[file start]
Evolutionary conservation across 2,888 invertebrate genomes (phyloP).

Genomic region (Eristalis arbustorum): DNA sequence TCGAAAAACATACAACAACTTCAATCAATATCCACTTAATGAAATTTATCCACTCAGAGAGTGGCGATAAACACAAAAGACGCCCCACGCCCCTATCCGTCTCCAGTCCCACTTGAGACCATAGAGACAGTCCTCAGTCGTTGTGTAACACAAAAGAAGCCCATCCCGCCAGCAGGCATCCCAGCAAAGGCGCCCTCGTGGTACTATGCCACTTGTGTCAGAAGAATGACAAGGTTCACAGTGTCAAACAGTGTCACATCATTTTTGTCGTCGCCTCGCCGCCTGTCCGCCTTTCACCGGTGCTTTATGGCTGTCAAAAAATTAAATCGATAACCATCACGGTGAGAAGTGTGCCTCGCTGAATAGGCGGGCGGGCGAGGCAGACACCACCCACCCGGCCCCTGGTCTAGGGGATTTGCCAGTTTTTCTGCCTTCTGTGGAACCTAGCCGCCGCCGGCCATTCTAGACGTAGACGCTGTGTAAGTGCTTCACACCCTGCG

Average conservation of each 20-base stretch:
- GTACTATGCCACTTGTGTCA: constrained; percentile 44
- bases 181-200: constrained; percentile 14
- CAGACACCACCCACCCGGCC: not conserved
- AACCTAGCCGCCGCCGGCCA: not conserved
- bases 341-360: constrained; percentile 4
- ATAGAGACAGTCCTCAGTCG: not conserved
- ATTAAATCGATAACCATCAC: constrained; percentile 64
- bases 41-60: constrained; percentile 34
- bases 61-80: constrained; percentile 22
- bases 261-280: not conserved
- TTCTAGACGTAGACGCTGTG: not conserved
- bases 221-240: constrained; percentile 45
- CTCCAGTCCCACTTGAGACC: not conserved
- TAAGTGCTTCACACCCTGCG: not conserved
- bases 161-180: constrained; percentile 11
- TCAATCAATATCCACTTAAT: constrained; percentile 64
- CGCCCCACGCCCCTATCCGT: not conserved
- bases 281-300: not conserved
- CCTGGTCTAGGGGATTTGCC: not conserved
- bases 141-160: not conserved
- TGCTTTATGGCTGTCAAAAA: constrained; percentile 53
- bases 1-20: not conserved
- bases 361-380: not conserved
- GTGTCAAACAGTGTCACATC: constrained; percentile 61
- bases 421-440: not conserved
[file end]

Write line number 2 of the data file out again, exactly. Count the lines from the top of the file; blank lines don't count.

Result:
Genomic region (Eristalis arbustorum): DNA sequence TCGAAAAACATACAACAACTTCAATCAATATCCACTTAATGAAATTTATCCACTCAGAGAGTGGCGATAAACACAAAAGACGCCCCACGCCCCTATCCGTCTCCAGTCCCACTTGAGACCATAGAGACAGTCCTCAGTCGTTGTGTAACACAAAAGAAGCCCATCCCGCCAGCAGGCATCCCAGCAAAGGCGCCCTCGTGGTACTATGCCACTTGTGTCAGAAGAATGACAAGGTTCACAGTGTCAAACAGTGTCACATCATTTTTGTCGTCGCCTCGCCGCCTGTCCGCCTTTCACCGGTGCTTTATGGCTGTCAAAAAATTAAATCGATAACCATCACGGTGAGAAGTGTGCCTCGCTGAATAGGCGGGCGGGCGAGGCAGACACCACCCACCCGGCCCCTGGTCTAGGGGATTTGCCAGTTTTTCTGCCTTCTGTGGAACCTAGCCGCCGCCGGCCATTCTAGACGTAGACGCTGTGTAAGTGCTTCACACCCTGCG